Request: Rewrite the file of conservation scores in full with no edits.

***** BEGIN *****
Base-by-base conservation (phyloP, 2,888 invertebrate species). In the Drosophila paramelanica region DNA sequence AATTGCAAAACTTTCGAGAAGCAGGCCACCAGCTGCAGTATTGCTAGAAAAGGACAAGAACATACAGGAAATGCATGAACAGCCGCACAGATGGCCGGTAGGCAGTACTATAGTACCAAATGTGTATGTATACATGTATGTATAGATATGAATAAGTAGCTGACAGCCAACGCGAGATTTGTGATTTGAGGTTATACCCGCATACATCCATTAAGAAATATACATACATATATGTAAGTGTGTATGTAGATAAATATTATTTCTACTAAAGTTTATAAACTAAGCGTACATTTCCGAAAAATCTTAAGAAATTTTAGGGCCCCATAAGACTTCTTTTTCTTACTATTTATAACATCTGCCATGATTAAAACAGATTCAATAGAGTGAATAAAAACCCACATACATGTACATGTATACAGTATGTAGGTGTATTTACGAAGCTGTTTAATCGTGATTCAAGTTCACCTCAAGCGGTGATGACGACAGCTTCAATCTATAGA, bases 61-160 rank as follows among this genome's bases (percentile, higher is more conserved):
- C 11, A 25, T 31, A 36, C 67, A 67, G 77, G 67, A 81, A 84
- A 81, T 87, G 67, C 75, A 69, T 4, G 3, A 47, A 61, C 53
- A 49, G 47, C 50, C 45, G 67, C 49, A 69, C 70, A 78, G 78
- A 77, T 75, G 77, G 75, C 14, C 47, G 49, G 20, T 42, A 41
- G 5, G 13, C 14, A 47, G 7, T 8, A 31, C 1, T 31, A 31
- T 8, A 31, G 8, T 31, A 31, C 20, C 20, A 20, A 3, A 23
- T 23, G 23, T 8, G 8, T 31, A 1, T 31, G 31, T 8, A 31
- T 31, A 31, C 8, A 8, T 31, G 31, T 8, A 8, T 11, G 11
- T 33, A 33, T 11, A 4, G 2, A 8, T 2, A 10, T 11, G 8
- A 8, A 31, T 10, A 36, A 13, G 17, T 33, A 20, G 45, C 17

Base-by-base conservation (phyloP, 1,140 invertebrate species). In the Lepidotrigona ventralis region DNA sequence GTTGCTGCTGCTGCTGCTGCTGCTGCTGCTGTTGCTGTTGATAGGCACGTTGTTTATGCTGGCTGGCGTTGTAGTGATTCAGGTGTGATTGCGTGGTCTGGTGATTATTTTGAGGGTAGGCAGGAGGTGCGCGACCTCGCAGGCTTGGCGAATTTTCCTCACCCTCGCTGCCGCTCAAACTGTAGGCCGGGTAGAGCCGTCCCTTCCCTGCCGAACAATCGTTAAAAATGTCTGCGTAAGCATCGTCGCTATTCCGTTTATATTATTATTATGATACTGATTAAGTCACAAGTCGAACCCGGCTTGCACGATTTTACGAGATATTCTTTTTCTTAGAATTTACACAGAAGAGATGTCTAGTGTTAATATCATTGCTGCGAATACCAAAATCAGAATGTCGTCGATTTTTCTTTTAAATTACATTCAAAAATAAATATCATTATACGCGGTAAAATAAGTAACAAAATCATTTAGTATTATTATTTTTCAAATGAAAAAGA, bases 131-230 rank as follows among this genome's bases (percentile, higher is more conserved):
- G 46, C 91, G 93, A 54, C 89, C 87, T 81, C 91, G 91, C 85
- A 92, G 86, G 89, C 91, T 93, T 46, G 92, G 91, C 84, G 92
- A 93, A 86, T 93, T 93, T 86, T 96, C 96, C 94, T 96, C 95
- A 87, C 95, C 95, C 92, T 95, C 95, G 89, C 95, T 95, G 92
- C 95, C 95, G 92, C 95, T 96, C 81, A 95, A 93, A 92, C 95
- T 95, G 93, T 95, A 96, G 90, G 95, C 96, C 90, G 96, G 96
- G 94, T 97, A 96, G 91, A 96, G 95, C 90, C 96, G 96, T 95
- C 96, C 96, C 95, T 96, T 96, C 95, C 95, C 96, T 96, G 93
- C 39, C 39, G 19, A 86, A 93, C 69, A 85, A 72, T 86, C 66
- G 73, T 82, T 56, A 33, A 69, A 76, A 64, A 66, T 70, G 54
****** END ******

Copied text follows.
Base-by-base conservation (phyloP, 2,888 invertebrate species). In the Drosophila paramelanica region DNA sequence AATTGCAAAACTTTCGAGAAGCAGGCCACCAGCTGCAGTATTGCTAGAAAAGGACAAGAACATACAGGAAATGCATGAACAGCCGCACAGATGGCCGGTAGGCAGTACTATAGTACCAAATGTGTATGTATACATGTATGTATAGATATGAATAAGTAGCTGACAGCCAACGCGAGATTTGTGATTTGAGGTTATACCCGCATACATCCATTAAGAAATATACATACATATATGTAAGTGTGTATGTAGATAAATATTATTTCTACTAAAGTTTATAAACTAAGCGTACATTTCCGAAAAATCTTAAGAAATTTTAGGGCCCCATAAGACTTCTTTTTCTTACTATTTATAACATCTGCCATGATTAAAACAGATTCAATAGAGTGAATAAAAACCCACATACATGTACATGTATACAGTATGTAGGTGTATTTACGAAGCTGTTTAATCGTGATTCAAGTTCACCTCAAGCGGTGATGACGACAGCTTCAATCTATAGA, bases 61-160 rank as follows among this genome's bases (percentile, higher is more conserved):
- C 11, A 25, T 31, A 36, C 67, A 67, G 77, G 67, A 81, A 84
- A 81, T 87, G 67, C 75, A 69, T 4, G 3, A 47, A 61, C 53
- A 49, G 47, C 50, C 45, G 67, C 49, A 69, C 70, A 78, G 78
- A 77, T 75, G 77, G 75, C 14, C 47, G 49, G 20, T 42, A 41
- G 5, G 13, C 14, A 47, G 7, T 8, A 31, C 1, T 31, A 31
- T 8, A 31, G 8, T 31, A 31, C 20, C 20, A 20, A 3, A 23
- T 23, G 23, T 8, G 8, T 31, A 1, T 31, G 31, T 8, A 31
- T 31, A 31, C 8, A 8, T 31, G 31, T 8, A 8, T 11, G 11
- T 33, A 33, T 11, A 4, G 2, A 8, T 2, A 10, T 11, G 8
- A 8, A 31, T 10, A 36, A 13, G 17, T 33, A 20, G 45, C 17

Base-by-base conservation (phyloP, 1,140 invertebrate species). In the Lepidotrigona ventralis region DNA sequence GTTGCTGCTGCTGCTGCTGCTGCTGCTGCTGTTGCTGTTGATAGGCACGTTGTTTATGCTGGCTGGCGTTGTAGTGATTCAGGTGTGATTGCGTGGTCTGGTGATTATTTTGAGGGTAGGCAGGAGGTGCGCGACCTCGCAGGCTTGGCGAATTTTCCTCACCCTCGCTGCCGCTCAAACTGTAGGCCGGGTAGAGCCGTCCCTTCCCTGCCGAACAATCGTTAAAAATGTCTGCGTAAGCATCGTCGCTATTCCGTTTATATTATTATTATGATACTGATTAAGTCACAAGTCGAACCCGGCTTGCACGATTTTACGAGATATTCTTTTTCTTAGAATTTACACAGAAGAGATGTCTAGTGTTAATATCATTGCTGCGAATACCAAAATCAGAATGTCGTCGATTTTTCTTTTAAATTACATTCAAAAATAAATATCATTATACGCGGTAAAATAAGTAACAAAATCATTTAGTATTATTATTTTTCAAATGAAAAAGA, bases 131-230 rank as follows among this genome's bases (percentile, higher is more conserved):
- G 46, C 91, G 93, A 54, C 89, C 87, T 81, C 91, G 91, C 85
- A 92, G 86, G 89, C 91, T 93, T 46, G 92, G 91, C 84, G 92
- A 93, A 86, T 93, T 93, T 86, T 96, C 96, C 94, T 96, C 95
- A 87, C 95, C 95, C 92, T 95, C 95, G 89, C 95, T 95, G 92
- C 95, C 95, G 92, C 95, T 96, C 81, A 95, A 93, A 92, C 95
- T 95, G 93, T 95, A 96, G 90, G 95, C 96, C 90, G 96, G 96
- G 94, T 97, A 96, G 91, A 96, G 95, C 90, C 96, G 96, T 95
- C 96, C 96, C 95, T 96, T 96, C 95, C 95, C 96, T 96, G 93
- C 39, C 39, G 19, A 86, A 93, C 69, A 85, A 72, T 86, C 66
- G 73, T 82, T 56, A 33, A 69, A 76, A 64, A 66, T 70, G 54